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computers – Page 2 – deonandia

CATEGORY / computers

Still Waiting For My “Internet”

Last month, I blogged about my woes trying to get consistent internet service.

I had assumed that by now I would have jumped from TekSavvy to a new provider. But every time I start the process, the service improves… for several hours. It’s almost like I’m becoming accustomed to shitty service, and have started becoming okay with it.

This weekend I ran some speed tests:

First, I got this:


What Is This “Internet” You Speak Of?

I live online. I think that’s pretty clear. And I’m well employed. So I tend to pay for the fastest, widest bandwidth available. And so I seek reliable, fast internet service.

For a long time I was with Rogers in Canada. Rogers as the deserved reputation for overpriced service and rotten customer service.  A few years ago, I switched to competitor TekSavvy who offered lower prices and better customer service.  As an aside, I just switched my parents from Internet/TV/phone service with Rogers to an almost identical package with Bell Canada, and saved them… wait for it… $125 per month.

Of course, Rogers offered to match the offer, or at least to come close.  But the customer service experience I’ve had with Rogers has been simply atrocious, including having their representatives outright deny that the thing I was complaining about was happening.

So, I’m supportive of the little guy, anyone who breaks up the Internet monopoly of this country.  This applies to our wireless phone services, as well, which are also dominated by Rogers.  I presently use Wind Mobile, having recently switched from Mobilicity, though I have no really good reason for having done so.

So… long story short, I’m at a loss for what to do next.  See, TekSavvy is essentiallya re-seller of Rogers (and limitedly Bell) infrastructure, packaging it better and offering a more competitively priced suite of services.  But I gather that Rogers has been fucking them around a bit, putting TekSavvy-based service calls low on their priority list.

Here are my internet speeds logged the past few weeks/months:

TekSavvy speek - Sep 15, 2013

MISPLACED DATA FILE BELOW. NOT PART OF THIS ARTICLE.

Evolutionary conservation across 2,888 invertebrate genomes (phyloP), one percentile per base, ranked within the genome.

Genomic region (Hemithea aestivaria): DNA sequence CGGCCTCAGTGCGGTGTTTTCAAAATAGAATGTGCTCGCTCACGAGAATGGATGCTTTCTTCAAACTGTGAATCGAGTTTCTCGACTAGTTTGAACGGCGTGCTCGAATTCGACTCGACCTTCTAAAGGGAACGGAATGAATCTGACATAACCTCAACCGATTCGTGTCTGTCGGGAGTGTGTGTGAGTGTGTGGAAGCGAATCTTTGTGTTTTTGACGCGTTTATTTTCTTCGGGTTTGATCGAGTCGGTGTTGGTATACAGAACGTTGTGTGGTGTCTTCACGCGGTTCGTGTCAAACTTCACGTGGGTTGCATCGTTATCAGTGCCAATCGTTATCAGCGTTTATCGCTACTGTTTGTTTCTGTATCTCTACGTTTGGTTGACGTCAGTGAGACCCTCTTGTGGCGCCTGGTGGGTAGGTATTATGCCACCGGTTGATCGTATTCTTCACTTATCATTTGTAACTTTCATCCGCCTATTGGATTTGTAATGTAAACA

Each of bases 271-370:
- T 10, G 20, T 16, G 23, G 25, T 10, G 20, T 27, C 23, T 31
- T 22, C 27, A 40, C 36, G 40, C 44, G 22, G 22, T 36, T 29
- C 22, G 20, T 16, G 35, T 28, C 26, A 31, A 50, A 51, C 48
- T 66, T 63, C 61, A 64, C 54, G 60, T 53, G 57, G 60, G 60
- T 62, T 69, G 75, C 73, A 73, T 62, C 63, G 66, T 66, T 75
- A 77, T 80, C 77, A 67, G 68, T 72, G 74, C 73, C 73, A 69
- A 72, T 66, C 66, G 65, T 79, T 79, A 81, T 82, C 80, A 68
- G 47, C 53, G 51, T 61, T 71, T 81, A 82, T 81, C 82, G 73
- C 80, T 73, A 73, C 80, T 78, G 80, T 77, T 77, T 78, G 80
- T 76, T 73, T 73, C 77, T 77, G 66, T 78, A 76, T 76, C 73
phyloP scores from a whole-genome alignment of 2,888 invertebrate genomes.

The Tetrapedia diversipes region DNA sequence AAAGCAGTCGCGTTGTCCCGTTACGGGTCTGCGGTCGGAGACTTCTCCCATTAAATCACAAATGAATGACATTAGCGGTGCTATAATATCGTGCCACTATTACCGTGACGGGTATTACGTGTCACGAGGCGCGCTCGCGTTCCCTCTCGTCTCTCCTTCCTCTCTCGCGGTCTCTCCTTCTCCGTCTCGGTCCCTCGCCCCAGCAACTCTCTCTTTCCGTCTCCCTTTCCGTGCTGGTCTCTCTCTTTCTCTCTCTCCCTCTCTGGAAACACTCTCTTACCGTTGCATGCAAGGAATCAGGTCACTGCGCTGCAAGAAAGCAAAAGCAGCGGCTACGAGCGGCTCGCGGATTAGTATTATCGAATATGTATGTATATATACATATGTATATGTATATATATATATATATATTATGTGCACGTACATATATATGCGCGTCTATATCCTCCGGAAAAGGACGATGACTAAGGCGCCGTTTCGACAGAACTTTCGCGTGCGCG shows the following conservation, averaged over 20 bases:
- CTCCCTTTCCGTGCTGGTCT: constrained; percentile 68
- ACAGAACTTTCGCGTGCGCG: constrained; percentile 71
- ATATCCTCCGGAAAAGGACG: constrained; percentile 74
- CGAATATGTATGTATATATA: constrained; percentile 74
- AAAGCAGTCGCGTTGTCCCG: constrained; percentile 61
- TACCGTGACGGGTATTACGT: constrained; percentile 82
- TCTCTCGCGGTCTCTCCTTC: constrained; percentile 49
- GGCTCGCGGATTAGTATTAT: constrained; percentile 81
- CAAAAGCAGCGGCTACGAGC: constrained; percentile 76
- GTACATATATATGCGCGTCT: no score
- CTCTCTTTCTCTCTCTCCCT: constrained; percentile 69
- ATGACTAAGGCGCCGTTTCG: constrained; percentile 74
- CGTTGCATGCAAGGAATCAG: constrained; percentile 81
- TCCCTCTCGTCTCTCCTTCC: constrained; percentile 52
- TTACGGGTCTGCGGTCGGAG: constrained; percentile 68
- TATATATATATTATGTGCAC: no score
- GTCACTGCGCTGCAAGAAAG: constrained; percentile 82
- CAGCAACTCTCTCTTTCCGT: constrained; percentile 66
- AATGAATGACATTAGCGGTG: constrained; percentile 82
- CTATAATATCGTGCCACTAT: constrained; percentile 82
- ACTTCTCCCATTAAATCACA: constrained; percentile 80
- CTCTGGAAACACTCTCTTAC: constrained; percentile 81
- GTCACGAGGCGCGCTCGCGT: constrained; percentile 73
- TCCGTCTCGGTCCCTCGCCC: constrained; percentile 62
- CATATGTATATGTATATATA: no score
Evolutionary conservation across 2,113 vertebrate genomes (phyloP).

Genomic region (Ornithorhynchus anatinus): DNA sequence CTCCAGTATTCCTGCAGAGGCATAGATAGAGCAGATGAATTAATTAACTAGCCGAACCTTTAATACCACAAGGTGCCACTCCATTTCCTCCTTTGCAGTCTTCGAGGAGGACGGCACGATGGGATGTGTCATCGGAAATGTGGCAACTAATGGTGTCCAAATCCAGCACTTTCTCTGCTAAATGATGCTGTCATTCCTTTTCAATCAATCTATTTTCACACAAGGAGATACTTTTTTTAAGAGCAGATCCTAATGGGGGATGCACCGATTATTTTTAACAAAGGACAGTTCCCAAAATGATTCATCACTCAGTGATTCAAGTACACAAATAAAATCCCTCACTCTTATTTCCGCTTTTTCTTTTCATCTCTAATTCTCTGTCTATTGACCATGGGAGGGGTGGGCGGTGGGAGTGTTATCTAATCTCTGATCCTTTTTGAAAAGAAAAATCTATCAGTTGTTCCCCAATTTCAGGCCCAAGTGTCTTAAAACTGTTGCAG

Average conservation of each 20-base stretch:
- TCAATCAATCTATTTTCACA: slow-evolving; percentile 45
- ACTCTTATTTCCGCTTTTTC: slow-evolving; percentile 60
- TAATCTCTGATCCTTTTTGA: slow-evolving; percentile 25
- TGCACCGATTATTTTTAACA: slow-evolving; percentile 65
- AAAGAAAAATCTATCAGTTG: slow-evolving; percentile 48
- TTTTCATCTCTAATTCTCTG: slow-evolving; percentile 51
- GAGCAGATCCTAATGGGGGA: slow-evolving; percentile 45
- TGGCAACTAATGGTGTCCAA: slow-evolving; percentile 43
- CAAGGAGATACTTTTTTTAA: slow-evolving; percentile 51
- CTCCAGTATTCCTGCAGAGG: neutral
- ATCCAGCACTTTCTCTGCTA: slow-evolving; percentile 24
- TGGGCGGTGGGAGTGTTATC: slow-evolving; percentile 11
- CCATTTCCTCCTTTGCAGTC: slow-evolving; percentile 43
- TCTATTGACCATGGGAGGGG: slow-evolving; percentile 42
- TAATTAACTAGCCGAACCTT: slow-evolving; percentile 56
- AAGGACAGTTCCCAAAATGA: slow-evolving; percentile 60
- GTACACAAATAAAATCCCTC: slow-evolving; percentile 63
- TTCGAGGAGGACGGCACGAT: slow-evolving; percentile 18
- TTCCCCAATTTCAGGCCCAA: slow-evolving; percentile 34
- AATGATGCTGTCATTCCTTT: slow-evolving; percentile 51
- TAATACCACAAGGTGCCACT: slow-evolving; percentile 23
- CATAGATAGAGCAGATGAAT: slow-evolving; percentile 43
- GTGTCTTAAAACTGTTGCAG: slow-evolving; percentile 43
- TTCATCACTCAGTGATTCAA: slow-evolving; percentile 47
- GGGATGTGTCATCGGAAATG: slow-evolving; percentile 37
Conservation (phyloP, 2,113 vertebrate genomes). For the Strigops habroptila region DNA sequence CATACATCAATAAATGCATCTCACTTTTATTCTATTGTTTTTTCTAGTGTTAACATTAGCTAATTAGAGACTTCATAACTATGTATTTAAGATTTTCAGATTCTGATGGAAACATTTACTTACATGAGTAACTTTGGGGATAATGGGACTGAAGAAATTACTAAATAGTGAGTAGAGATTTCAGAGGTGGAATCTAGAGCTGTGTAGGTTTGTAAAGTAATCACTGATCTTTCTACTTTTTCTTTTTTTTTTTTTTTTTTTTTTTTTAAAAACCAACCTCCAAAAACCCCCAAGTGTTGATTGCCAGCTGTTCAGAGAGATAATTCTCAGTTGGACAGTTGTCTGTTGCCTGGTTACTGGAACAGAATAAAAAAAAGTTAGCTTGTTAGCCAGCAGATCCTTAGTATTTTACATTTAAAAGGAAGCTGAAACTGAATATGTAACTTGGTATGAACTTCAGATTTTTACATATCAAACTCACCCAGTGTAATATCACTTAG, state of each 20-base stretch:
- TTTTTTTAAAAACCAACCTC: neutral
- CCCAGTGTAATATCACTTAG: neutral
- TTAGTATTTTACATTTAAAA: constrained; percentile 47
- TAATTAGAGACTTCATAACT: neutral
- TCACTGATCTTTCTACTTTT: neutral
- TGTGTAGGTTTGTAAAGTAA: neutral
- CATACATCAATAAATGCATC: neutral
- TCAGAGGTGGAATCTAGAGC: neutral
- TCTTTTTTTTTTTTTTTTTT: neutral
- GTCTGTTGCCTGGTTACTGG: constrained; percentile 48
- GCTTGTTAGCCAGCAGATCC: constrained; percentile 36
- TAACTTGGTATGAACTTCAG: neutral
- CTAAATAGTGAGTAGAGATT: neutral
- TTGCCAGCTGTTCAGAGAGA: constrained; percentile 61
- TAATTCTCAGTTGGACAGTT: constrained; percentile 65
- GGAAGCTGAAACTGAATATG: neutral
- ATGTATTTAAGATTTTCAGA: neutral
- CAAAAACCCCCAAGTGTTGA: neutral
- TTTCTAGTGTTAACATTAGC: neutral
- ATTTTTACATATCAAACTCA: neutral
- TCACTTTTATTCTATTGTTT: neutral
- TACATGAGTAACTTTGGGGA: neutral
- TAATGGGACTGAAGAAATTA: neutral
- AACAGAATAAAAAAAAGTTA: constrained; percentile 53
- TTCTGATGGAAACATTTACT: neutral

TekSavvy speek – Sep 15, 2013

TekSavvy speed, Sep 15, 2013, later in the evening

TekSavvy speed, Sep 15, 2013, later in the evening

TekSavvy internet speed, Sep 16, 2013

TekSavvy internet speed, Sep 16, 2013

TekSavvy internet speed, Oct 8, 2013

TekSavvy internet speed, Oct 8, 2013

The speeds have been so slow that I’ve been forced to rely upon my cell phone data plan to get all my work done, despite paying top dollar for one of TekSavvy’s most expensive, fastest packages. Here’s how fast the cell phone data service has been:

Wind Mobile internet speed, Sep 15, 2013

Wind Mobile internet speed, Sep 15, 2013

I’m giving TekSavvy until the end of the month to give me reliable service before I start shopping for a new provider.

Facebook and Registered Sex Offenders

While prowling through Facebook’s various rules and regulations (and there are many), I came across this one, How to Report a Sex Offender:




It seems that, “Convicted sex offenders are not allowed to use Facebook.” I found this to be an interesting civil liberties perspective, given how ubiquitous and multifunctional Facebook and other social media sites have become in today’s society. It’s almost like denying a group of people access to the very Internet itself. It’s also further problematic, again from a civil liberties perspective, when one considers that it overtly targets individuals who have, by definition, already served their time and their so-called “debt to society.”